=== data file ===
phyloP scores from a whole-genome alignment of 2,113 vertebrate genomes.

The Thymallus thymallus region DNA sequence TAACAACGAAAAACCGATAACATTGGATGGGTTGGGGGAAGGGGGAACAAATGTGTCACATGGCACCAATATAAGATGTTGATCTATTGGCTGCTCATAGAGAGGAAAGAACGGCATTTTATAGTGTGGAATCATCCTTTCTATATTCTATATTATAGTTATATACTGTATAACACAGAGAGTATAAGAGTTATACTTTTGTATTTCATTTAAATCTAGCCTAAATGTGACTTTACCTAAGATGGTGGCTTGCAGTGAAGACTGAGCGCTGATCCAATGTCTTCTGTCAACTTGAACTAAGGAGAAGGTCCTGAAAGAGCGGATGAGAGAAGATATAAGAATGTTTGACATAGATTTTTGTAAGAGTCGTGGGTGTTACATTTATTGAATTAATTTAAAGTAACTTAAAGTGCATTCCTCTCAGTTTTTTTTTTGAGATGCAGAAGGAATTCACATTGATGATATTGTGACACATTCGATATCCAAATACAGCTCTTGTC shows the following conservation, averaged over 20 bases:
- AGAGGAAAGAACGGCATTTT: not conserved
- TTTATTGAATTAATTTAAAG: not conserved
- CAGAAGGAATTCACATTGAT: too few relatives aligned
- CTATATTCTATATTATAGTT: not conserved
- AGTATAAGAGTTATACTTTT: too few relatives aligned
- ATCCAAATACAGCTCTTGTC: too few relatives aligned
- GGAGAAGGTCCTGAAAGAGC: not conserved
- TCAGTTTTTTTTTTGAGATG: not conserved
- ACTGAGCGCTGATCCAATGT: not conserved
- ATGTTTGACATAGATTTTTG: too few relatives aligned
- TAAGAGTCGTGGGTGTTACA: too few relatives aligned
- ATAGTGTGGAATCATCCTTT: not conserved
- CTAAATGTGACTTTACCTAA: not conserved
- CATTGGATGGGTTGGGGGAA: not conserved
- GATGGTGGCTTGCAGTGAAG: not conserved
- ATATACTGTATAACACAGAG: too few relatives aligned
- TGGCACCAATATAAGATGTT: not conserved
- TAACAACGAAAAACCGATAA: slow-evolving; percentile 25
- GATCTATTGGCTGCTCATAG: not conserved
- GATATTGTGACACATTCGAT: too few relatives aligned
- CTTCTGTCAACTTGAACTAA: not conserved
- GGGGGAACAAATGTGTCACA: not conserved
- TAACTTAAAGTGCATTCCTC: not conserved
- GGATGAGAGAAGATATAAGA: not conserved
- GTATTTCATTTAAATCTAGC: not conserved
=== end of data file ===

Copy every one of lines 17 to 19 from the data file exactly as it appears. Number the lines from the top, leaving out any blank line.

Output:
- GATGGTGGCTTGCAGTGAAG: not conserved
- ATATACTGTATAACACAGAG: too few relatives aligned
- TGGCACCAATATAAGATGTT: not conserved